JAGUAR’S I-Pace all-electric high performance SUV has demonstrated its practicality with a 229 mile run from London to Brussels on a single charge.
The I-Pace’s 90kWh Lithium-ion battery offers sports car performance of 0-60mph in 4.5 seconds alongside the practicality of a 292-mile range (WLTP cycle) and 0-80% charging time of 40 minutes (100kW DC).
Home charging with a wall box will achieve the same state of charge in just over ten hours – ideal for overnight charging.
The car began its intercity trip on London’s South Bank, with its 90kWh battery fully charged, before heading to the Channel Tunnel terminal at Folkestone. There, unlike the 80 million vehicles that have made the crossing by train since the Channel Tunnel opened, the I-Pace travelled the 31 miles through the world’s longest undersea tunnel using its own power.
After emerging into the Calais sunshine from the service tunnel which runs between the two rail tunnels, Stephen Boulter, the Jaguar engineer behind the wheel, headed east and arrived at the historic Mons Des Arts in central Brussels with 8% battery charge still in reserve.
The power it used is the equivalent of the energy generated from just 41 turns of a wind turbine, taking just under two minutes. If you took one trip of this distance per month, switching from a conventional engine SUV of similar size and power, to an EV like I-Pace, you would cut annual CO2 emissions by nearly half a tonne and save £945 on fuel in a year.
Stephen Boulter, Jaguar’s vehicle integration manager for the I-Pace, said: “We know customers won’t compromise on everyday usability so we engineered our electric performance SUV to deliver outstanding real-world range. By driving the 229 miles from London to Brussels on a single charge – and arriving with plenty of range left – we’ve demonstrated how comfortably it deals with long-distance journeys.”
The car cruised along motorways and negotiated rush-hour traffic to reach the Belgian capital.
To ensure that drivers get the most from each charge, the I-Pace is packed with technologies to optimise energy efficiency.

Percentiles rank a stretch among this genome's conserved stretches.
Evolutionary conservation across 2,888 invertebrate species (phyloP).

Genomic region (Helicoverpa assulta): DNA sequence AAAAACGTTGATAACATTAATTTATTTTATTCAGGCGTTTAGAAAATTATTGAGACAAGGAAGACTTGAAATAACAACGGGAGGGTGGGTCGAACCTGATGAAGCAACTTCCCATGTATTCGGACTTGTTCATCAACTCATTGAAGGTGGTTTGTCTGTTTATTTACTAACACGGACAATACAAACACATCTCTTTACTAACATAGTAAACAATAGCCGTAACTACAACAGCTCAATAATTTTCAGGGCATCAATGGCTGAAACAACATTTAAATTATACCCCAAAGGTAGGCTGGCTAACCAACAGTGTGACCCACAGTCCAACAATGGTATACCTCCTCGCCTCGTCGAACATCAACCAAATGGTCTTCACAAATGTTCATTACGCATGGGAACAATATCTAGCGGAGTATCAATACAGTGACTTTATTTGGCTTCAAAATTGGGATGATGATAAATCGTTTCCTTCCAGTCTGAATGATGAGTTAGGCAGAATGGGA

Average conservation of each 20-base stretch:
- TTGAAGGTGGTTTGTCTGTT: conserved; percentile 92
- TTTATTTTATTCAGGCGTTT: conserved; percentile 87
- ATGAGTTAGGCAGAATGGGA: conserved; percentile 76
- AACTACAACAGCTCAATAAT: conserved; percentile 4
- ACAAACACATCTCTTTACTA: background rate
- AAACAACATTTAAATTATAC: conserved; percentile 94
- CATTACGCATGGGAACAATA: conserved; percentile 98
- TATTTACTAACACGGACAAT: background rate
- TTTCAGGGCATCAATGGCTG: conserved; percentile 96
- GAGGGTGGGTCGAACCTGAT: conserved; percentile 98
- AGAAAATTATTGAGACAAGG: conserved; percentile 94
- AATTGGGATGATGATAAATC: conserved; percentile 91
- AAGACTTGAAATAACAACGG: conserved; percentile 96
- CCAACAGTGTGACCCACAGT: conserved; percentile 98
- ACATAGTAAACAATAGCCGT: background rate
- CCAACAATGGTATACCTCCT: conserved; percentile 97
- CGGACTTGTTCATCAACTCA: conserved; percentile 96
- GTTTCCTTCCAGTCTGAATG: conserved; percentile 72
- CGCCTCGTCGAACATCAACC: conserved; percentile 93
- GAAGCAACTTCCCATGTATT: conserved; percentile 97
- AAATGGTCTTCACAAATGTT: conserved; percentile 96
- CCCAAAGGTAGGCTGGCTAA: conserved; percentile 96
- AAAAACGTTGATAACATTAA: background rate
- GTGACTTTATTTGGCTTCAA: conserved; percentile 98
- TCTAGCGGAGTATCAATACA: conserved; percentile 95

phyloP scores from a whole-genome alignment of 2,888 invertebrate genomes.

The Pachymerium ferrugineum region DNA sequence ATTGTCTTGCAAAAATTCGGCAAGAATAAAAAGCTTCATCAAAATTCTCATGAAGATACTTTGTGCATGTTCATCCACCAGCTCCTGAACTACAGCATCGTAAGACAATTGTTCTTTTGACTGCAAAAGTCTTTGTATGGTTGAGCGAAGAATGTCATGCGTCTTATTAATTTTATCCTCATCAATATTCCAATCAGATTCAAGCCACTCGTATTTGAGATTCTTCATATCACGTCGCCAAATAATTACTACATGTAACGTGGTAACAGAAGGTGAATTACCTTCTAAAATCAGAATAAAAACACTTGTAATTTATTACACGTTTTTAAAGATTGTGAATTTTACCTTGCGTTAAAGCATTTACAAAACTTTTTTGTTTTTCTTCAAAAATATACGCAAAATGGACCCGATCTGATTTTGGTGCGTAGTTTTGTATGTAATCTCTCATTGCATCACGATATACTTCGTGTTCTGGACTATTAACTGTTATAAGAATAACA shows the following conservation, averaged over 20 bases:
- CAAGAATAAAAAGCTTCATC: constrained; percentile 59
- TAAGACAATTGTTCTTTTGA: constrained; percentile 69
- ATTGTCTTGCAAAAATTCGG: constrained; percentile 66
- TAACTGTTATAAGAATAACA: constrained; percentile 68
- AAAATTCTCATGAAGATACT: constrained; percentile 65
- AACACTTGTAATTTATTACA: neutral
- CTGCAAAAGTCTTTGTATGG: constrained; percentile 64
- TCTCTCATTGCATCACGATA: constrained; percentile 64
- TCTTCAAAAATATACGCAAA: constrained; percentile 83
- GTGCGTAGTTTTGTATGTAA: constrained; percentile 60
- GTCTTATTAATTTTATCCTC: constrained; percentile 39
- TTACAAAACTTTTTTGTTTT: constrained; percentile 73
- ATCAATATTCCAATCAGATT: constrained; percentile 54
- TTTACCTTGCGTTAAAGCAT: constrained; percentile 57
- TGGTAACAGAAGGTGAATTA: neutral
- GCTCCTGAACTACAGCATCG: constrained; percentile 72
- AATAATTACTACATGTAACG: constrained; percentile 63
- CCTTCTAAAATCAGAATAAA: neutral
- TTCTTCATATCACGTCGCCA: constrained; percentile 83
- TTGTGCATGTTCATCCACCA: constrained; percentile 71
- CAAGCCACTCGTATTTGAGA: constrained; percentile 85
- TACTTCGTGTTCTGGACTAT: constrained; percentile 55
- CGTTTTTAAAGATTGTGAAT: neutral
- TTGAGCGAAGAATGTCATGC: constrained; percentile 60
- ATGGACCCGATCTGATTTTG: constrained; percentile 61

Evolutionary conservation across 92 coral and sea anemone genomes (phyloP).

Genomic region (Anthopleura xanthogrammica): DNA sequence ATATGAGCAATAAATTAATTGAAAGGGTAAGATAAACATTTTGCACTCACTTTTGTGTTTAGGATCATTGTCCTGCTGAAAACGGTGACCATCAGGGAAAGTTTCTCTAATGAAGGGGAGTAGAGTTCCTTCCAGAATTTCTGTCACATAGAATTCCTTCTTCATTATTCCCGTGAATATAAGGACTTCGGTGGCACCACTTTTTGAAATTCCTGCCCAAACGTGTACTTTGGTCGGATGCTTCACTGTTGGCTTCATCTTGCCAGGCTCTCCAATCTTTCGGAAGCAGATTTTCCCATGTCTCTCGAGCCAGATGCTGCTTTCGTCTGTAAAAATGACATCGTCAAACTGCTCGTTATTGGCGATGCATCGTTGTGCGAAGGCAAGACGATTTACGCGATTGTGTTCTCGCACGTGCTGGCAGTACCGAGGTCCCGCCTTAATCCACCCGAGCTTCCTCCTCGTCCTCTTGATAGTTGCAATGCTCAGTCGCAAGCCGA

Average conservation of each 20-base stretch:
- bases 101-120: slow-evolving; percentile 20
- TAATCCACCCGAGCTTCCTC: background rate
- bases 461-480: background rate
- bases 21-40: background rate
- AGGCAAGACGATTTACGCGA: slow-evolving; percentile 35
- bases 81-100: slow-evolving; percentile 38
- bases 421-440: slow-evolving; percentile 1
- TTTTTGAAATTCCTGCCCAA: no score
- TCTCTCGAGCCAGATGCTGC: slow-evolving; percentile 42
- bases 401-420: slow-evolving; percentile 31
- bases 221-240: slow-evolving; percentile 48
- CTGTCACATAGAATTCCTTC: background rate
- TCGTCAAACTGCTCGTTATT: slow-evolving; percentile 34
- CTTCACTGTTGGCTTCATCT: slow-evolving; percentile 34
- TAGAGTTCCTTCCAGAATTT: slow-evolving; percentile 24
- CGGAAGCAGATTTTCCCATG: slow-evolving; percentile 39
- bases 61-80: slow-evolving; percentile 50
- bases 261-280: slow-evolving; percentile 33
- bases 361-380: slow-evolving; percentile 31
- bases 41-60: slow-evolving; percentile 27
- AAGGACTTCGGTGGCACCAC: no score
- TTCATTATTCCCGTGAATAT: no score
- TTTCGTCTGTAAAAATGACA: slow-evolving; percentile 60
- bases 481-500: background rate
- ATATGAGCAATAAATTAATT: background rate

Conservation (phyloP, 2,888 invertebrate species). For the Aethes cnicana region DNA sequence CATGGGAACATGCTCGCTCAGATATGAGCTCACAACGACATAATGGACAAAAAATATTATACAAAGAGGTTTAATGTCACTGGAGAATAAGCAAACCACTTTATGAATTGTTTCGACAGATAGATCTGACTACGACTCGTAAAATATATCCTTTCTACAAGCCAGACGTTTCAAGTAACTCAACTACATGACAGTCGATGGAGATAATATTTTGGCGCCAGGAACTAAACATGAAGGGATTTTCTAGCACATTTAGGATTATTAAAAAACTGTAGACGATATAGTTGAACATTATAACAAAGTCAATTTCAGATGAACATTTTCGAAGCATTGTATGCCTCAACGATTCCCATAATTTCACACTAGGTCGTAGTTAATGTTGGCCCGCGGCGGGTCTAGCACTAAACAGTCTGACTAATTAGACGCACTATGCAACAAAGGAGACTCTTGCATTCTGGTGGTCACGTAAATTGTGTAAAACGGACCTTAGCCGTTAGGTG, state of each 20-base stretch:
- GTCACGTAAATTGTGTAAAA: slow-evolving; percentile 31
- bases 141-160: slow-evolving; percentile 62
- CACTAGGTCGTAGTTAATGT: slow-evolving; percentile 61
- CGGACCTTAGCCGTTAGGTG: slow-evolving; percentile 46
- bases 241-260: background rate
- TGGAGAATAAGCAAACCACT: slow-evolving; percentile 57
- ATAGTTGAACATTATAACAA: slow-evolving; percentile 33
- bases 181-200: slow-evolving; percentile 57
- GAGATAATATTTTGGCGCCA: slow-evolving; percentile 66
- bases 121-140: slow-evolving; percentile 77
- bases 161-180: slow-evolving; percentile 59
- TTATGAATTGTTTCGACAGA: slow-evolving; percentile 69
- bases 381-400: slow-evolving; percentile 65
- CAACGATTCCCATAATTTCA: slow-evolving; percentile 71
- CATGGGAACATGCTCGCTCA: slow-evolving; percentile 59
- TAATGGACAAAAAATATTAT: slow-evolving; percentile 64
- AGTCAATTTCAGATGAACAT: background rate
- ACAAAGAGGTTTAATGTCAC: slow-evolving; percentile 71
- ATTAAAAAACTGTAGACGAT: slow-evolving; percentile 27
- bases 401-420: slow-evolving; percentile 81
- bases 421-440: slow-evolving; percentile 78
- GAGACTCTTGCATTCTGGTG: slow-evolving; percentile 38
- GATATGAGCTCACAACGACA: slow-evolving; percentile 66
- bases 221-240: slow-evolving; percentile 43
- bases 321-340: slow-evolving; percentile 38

Before the journey begins, pre-conditioning can automatically heat or cool the battery to reach its ideal operating temperature and set the cabin to the desired temperature. Using power from the grid to do this instead of drawing current from the battery is more efficient and maximises range. The navigation system takes account of route topography and driving style to calculate range on any given journey and can plot the most energy-efficient route available. It will also alert the driver if the programmed destination cannot be reached and will help to find charging stations within range – using a 100kW DC rapid charger can add up to 100km of extra range in just 15 minutes.
The instrument cluster can show how much energy certain systems, such as climate control, are using, and how much range could be gained by switching them off. If equipped with four-zone climate control, the Smart Climate feature uses the restraint system’s sensors identifying seat occupancy to determine how many people are in the vehicle and only heat or cool the area around each of them, maintaining comfort while minimising energy consumption.
Priced from £58,495 including government incentives, the premium car did not hop on the Channel Tunnel train but motored through the service tunnel to complete the full distance with battery power to spare.